• Originally published 04/05/2013

    Bringing Babylon back from the dead

    (CNN) -- Babylon was one of the glories of the ancient world, its walls and mythic hanging gardens listed among the Seven Wonders.Founded about 4,000 years ago, the ancient city was the capital of 10 dynasties in Mesopotamia, considered one of the earliest cradles of civilization and the birthplace of writing and literature.But following years of plunder, neglect and conflict, the Babylon of today scarcely conjures that illustrious history.In recent years, the Iraqi authorities have reopened Babylon to tourists, hoping that one day the site will draw visitors from all over the globe. But despite the site's remarkable archaeological value and impressive views, it is drawing only a smattering of tourists, drawn by a curious mix of ancient and more recent history....

  • Originally published 04/01/2013

    Historic synagogue in Damascus damaged, looted as violence rages nearby

    DAMASCUS, Syria — A Jewish synagogue in Damascus believed to be thousands of years old has been damaged and looted as clashes have consumed the surrounding neighborhood, a Syrian official and an anti-government activist said Monday.Damage to the Jobar Synagogue, which tradition holds was built by the biblical prophet Elisha, is the latest example of Syria’s rich cultural heritage falling victim to the civil war between President Bashar Assad’s regime and rebels seeking his ouster.Syria is home to thousands of years of civilizations at the crossroads of the Levant and boasts important cultural sites dating back to the Bible, the ancient Roman empire, the Crusaders and the arrival of Islam....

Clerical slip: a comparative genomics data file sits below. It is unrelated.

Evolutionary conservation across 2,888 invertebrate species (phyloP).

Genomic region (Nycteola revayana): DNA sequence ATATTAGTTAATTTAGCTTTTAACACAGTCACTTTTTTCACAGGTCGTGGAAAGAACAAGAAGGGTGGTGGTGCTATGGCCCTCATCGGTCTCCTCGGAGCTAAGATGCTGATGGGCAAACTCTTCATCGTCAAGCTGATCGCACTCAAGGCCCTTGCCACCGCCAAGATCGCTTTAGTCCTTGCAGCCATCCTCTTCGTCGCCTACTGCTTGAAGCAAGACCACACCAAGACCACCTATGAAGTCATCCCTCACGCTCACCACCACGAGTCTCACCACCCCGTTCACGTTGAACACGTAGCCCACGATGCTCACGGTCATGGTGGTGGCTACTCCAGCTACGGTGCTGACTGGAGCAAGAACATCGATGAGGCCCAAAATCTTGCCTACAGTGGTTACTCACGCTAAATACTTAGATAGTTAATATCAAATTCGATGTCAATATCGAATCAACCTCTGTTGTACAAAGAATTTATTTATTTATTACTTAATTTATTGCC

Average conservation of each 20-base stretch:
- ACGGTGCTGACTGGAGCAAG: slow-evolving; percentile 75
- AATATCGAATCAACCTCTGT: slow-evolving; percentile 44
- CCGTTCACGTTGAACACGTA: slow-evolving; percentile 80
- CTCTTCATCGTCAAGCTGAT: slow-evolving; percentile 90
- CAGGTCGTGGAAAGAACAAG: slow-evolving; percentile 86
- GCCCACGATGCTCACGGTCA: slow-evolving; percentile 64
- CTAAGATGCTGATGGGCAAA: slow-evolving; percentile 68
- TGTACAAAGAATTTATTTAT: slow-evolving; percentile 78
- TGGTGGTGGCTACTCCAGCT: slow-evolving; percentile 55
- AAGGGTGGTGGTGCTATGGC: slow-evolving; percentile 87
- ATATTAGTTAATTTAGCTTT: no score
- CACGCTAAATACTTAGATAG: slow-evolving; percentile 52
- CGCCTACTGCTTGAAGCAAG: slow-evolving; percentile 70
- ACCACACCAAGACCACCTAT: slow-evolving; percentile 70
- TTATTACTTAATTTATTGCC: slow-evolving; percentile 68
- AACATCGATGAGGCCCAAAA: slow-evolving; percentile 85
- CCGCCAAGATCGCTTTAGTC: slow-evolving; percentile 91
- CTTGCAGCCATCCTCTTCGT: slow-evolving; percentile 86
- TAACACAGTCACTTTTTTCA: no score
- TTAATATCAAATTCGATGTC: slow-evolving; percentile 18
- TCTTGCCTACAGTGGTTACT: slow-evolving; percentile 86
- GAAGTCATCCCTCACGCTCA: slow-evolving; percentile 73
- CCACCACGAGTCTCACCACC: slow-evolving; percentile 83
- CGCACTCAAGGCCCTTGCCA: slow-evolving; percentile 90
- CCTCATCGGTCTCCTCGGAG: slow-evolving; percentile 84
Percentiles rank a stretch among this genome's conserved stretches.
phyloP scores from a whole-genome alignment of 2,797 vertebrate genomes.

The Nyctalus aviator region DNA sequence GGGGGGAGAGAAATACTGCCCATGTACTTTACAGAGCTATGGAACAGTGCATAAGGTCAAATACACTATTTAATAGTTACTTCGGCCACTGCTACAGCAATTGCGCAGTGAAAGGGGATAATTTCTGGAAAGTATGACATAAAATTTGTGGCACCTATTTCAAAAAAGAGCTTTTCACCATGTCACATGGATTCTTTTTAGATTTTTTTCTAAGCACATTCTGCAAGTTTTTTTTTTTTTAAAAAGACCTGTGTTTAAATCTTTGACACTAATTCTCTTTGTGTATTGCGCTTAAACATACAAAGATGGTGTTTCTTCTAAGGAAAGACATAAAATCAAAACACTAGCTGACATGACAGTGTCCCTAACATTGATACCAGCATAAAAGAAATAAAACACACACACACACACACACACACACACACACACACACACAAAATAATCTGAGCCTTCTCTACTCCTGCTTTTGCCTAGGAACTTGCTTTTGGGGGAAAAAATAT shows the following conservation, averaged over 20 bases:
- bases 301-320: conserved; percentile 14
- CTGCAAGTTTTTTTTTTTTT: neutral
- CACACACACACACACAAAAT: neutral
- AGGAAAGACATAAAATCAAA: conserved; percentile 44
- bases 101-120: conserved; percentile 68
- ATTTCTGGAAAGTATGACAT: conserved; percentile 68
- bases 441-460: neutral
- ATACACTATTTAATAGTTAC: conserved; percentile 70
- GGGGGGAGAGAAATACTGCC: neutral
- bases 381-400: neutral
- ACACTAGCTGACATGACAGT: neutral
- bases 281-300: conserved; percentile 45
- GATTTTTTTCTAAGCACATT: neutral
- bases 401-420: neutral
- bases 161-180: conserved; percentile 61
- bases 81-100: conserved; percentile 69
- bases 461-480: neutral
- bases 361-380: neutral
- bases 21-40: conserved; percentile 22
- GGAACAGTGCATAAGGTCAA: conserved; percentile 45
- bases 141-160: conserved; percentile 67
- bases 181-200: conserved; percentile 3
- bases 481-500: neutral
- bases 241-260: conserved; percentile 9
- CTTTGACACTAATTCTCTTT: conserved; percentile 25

• Originally published 03/25/2013

    Encroachments on Egypt's archaeological sites continue

    Al-Hamam Antiquities Inspectorate has succeeded to remove encroachment on Al-Bordan archaeological site, located on Alexandria-Marsa Matrouh highway, in collaboration with Egypt’s tourism and antiquities police. The site includes remains of Graeco-Roman fortresses, roads, temples and cemeteries.The encroachment on the Al-Bordan archaeological site, located on kilometre 67 on Alexandria-Marsa Matrouh highway, started Friday when a large truck invaded the site with a construction bulldozer, which on its turn damaged a cluster of authentic structures that date back to the Graeco-Roman era, according to director of Marina Al-Alamein Antiquities Khaled Abul-Magd. Abul-Magd accused Yasser Khalil, owner of a contractor company, and truck driver Mohamed Abdel Sattar of violating and damaging the archaeological site. The tourism and antiquities police arrested both accused, but they denied all charges. Both are in custody until the completion of investigations....

  • Originally published 02/13/2013

    Syrian rebels loot artifacts to raise money for fight against Assad

    MAFRAQ, Jordan — To the caches of ammunition and medicines that they lug each day from this border city back into their homeland, Syrian rebels have added new tools to support their fight against President Bashar al-Assad: metal detectors and pickaxes.The rebels, struggling to finance their effort, have joined an emerging trade in illicitly acquired Syrian artifacts and antiquities, selling off the country’s past as the war for its future intensifies....

  • Originally published 02/13/2013

    Syrian official warns of trafficking in antiquities

    AMMAN, Jordan — A Syrian government official warned Wednesday of rampant trafficking in antiquities from his country and appealed for U.N. help in halting the illicit trade that has flourished during the nearly 23-month-long civil war.Syria’s turmoil has increasingly threatened the country’s rich archaeological heritage but the issue of smuggling artifacts has taken a back seat to more dramatic images as some of the most significant sites got caught in the crossfire between regime forces and rebels.President Bashar Assad’s troops have shelled rebel-held neighborhoods, smashing historic mosques, churches and souks, or markets. Looters have stolen artifacts from archaeological excavations and, to a lesser extent, museums....